But it is not in scorn of our misery that I regard the extent of it. I do not want to believe that this holy country, that this cherished race, all of whose chords I feel vibrate in me, both harmonious and discordant — whose qualities and whose defects I love in spite of everything, all of whose good or bad responsibilities I consent to accept rather than to detach myself from them through disdain; no, I do not want to believe that my country and my race are struck to death, I feel it in my suffering, in my mourning, in my hours of pure dejection even, I love, therefore I live; let us love and live.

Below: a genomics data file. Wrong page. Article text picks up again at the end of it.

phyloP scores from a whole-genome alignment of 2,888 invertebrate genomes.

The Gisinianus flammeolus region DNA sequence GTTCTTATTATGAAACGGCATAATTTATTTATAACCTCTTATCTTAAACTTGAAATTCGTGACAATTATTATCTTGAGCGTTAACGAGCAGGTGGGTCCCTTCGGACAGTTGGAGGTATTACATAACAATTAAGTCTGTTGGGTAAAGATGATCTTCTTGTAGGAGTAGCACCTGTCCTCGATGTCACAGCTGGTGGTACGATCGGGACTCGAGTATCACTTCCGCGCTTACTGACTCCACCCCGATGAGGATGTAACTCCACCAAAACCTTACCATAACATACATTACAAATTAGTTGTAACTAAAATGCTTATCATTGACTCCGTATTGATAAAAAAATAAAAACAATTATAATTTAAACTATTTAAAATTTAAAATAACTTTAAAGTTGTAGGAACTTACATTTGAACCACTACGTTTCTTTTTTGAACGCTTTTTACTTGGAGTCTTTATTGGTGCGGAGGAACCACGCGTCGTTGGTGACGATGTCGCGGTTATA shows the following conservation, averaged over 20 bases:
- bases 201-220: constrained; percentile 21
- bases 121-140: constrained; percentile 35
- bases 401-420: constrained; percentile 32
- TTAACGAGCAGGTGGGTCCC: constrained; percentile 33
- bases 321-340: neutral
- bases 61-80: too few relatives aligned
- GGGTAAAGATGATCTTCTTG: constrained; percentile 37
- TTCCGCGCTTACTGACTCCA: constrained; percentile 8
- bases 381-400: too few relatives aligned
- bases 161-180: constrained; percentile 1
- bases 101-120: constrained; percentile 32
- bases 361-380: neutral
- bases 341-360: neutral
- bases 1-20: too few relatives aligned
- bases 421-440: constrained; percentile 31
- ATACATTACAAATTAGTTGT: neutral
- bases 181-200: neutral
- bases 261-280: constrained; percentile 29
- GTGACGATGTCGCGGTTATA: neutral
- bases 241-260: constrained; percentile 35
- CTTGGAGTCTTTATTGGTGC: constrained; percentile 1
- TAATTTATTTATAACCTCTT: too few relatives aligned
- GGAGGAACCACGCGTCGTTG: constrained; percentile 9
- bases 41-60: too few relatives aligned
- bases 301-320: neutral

Frenchmen, let us love one another, my God! my God! 1et us love one another or we are lost. Let us destroy, let us deny, let us annihilate politics, since it divides us and arms us against one another; let us ask from no one what he was and what he wanted yesterday. Yesterday all the world was mistaken, let us know what we want today. If it is not liberty for all and fraternity towards all, do not let us attempt to solve the problem of humanity, we are not worthy of defining it, we are not capable of comprehending it. Equality is a thing that does not impose itself, it is a free plant that grows only on fertile lands, in salubrious air. It does not take root on barricades, we know that now! It is immediately trodden under the foot of the conqueror, whoever he may be. Let us desire to establish it in our customs, let us be eager to consecrate it in our ideas. Let us give it for a starting point, patriotic charity, love! It is the part of a madman to think that one issues from a battle with respect for human rights. All civil war has brought forth and will bring forth great crime. . . .